NEWTOWN BOROUGH >> A proposal to turn the borough's municipal lot, located between Washington and Centre avenues, into a paid lot won't be decided until November, at the earliest.
After listening to residents and business owners speak on the issue for more than an hour Monday night at the Chancellor Center, Council President Bob Walker said the councilors will weigh what they heard and discuss the idea again at its November work session and possibly make a decision.
If council moves forward with the plan, it would purchase three self-service kiosks at a cost not to exceed $45,000, with the intention of installing them early next year.
At the outset of the meeting, Walker said the idea of paid parking was brought forward as a potential new revenue stream for the borough to help recoup the $230,000 it paid to replace the lot and to fund ongoing maintenance and repairs to its roads without raising taxes.
“This is not an attempt to balance the borough’s budget,” said Walker. “This is to find an alternative revenue stream so that we can sustain and maintain the infrastructure of the borough. The budget is not in difficult financial straits.”
Right now, Walker said the borough relies on two revenue sources to fund street projects - a tax levied for street improvements, which nets the about $91,000 annually, and liquid fuels, which is money the borough receives from the state from the taxes the state charges at the gasoline pump.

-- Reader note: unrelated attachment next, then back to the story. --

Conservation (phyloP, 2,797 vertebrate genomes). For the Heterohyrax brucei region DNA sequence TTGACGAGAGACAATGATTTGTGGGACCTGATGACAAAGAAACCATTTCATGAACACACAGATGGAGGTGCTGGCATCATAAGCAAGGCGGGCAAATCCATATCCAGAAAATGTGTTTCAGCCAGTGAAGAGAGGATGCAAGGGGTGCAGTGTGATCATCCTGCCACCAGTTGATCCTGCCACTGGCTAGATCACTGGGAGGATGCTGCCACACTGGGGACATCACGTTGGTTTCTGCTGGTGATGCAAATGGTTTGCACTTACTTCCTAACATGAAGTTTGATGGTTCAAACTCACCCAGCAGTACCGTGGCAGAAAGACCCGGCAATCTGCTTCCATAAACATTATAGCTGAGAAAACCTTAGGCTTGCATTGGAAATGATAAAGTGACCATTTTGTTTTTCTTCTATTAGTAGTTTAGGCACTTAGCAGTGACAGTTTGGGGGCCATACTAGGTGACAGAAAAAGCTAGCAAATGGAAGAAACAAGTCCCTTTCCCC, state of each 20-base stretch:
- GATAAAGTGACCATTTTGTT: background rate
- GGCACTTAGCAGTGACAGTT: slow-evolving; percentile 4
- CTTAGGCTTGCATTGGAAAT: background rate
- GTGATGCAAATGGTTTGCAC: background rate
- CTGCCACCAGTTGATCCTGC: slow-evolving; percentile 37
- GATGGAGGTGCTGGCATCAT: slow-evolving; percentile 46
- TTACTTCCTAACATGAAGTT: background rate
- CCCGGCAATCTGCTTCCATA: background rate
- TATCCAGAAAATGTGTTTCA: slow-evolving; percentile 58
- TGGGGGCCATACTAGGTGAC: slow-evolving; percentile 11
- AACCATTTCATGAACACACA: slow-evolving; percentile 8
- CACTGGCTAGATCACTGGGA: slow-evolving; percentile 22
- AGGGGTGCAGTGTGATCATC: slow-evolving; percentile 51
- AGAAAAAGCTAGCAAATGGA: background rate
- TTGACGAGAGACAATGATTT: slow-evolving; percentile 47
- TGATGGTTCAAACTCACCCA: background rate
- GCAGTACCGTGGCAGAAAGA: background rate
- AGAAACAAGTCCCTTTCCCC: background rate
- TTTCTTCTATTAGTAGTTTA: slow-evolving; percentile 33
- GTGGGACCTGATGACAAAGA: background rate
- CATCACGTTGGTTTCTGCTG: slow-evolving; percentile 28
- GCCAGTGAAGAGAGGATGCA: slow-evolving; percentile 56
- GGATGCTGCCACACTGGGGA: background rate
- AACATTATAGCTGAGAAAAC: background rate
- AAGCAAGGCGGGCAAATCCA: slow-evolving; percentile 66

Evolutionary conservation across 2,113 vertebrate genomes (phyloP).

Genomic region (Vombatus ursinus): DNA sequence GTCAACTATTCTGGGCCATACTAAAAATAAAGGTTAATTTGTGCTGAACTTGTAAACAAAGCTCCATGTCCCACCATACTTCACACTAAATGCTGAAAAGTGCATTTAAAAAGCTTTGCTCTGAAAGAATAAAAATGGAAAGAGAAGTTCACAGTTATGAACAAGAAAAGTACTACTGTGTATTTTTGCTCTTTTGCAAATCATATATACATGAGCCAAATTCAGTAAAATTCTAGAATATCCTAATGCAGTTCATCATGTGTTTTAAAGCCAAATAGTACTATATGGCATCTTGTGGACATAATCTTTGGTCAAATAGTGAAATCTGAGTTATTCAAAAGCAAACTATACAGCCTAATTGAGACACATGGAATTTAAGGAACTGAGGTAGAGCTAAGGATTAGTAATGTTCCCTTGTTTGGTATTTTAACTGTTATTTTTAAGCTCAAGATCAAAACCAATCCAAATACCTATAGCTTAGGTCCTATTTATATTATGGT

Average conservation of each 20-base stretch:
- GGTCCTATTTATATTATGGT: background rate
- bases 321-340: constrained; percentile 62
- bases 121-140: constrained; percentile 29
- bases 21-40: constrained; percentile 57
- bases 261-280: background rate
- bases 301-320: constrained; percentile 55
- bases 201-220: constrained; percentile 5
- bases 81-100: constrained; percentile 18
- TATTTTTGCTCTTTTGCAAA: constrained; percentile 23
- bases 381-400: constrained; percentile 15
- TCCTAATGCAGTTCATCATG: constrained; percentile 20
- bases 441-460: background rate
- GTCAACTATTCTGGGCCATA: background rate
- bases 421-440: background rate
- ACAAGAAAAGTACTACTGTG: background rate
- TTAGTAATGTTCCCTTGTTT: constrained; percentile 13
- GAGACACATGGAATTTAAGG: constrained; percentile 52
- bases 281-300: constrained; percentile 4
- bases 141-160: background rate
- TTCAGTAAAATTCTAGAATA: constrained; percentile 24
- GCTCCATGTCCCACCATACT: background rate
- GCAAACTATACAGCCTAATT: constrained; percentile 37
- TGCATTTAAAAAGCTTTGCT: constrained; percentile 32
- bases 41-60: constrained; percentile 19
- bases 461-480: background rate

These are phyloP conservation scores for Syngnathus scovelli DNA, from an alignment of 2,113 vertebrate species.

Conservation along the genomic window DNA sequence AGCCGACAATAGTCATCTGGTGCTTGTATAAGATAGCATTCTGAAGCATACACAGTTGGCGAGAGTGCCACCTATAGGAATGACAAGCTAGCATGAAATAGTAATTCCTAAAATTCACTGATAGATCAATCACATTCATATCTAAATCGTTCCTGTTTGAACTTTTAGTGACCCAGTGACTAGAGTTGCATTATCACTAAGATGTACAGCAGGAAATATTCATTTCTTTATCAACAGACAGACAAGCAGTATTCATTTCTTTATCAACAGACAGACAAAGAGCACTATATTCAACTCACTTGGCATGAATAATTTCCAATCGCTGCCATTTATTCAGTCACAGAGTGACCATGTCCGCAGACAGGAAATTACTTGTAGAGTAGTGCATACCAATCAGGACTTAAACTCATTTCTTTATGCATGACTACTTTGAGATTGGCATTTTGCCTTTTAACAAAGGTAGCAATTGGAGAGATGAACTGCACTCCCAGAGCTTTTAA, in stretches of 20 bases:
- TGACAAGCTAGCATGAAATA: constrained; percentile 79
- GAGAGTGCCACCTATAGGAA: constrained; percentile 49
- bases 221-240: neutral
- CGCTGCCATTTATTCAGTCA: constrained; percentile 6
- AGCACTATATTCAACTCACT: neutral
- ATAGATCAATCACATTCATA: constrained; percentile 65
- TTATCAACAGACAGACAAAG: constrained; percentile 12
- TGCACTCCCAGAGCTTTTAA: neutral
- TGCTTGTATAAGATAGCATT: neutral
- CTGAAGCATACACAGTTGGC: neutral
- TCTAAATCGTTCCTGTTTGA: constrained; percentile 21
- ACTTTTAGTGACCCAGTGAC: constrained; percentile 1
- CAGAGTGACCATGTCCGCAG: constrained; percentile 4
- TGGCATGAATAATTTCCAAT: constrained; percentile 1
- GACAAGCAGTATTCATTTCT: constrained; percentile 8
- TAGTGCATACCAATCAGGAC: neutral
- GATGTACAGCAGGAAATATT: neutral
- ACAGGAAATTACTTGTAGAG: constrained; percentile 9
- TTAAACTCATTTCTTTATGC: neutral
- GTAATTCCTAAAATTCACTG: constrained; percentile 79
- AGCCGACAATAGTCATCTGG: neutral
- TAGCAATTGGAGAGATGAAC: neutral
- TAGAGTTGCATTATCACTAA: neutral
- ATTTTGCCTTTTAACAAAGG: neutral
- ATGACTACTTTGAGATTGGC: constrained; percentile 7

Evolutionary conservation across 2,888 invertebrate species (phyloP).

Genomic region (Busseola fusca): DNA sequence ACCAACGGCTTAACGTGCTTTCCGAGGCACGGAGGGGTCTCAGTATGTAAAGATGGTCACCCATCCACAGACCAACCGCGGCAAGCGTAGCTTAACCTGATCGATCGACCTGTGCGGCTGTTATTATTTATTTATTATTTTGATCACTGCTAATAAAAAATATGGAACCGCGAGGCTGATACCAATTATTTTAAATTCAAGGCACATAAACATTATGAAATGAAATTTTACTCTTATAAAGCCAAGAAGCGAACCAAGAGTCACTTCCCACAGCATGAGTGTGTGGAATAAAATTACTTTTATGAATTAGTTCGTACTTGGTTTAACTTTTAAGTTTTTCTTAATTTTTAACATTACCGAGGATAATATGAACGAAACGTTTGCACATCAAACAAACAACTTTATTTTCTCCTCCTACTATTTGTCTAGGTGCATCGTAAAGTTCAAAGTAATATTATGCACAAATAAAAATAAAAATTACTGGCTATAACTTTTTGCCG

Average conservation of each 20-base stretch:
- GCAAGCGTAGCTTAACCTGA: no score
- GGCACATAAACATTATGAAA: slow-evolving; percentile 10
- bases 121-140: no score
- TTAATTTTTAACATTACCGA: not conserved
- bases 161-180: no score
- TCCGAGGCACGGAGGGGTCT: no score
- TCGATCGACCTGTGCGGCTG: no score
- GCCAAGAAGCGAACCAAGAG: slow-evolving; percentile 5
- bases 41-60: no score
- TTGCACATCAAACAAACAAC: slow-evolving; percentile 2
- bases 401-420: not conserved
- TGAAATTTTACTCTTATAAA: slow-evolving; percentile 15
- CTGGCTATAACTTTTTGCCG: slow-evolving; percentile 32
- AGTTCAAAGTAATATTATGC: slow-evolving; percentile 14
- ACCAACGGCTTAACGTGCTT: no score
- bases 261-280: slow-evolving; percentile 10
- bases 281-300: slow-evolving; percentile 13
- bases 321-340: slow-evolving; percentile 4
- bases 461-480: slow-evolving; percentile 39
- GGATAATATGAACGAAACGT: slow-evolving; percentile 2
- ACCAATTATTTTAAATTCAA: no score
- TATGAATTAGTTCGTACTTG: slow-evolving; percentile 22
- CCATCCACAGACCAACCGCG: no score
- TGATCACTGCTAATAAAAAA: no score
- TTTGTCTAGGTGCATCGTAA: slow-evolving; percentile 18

The state money, totaling about $65,000 annually, can only be spent on roads and can’t be used to maintain parking lots, he said.
Between 2005 and 2016, Walker said the borough spent $1.15 million on road infrastructure, maintenance and repairs, which includes the outlay of $230,000 this past spring to replace the main municipal lot, which had fallen into disrepair.
During that time period, Walker said the borough raised taxes twice to fund street improvements.
In 2012, the street improvement fund stood at .265 mills, which generated about $25,000 annually in revenue. In 2013, the council increased the tax to 1.125 mills for a gross revenue of $46,000. And then in 2015, with the municipal lot project coming up in 2016, the council raised it again to 2.125, which now generates $91,000.
“Looking down the road, we have identified $528,714 of future road repairs, maintenance and improvements,” said Walker. “Your borough council has the responsibility to prepare an annual budget to operate the borough. The responsibility causes the council to look at expenses and revenues and to look at alternative ways to fund the expenses of the borough.”
The idea of paid parking, however, didn’t find many supporters in the standing-room-only audience, comprised of business owners, employees, borough and township residents.
Many were there to object to the idea of paid parking fearing it would drive businesses away from State Street, negatively impact the town and impact nearby residential streets with additional vehicles.
“I understand that you have budgetary needs, but if you kill the heart of the borough by creating an incentive not to come here as a consumer, you’re not going to increase revenue, you’re going to kill it,” said borough resident Bill Newell, the owner of the Newtown Hardware House.
He said from a competitive point of view, paid parking would put his store and others at a major disadvantage to nearby competitors with plenty of free parking.
“Everything we provide in the borough can be obtained by another merchant nearby,” he said. “It’s already very difficult to operate a business in this congested area. There are a lot of great reasons why people want to come here, but dealing with another logistical aspect like kiosks, it’s going to create another reason not to come here,” he said.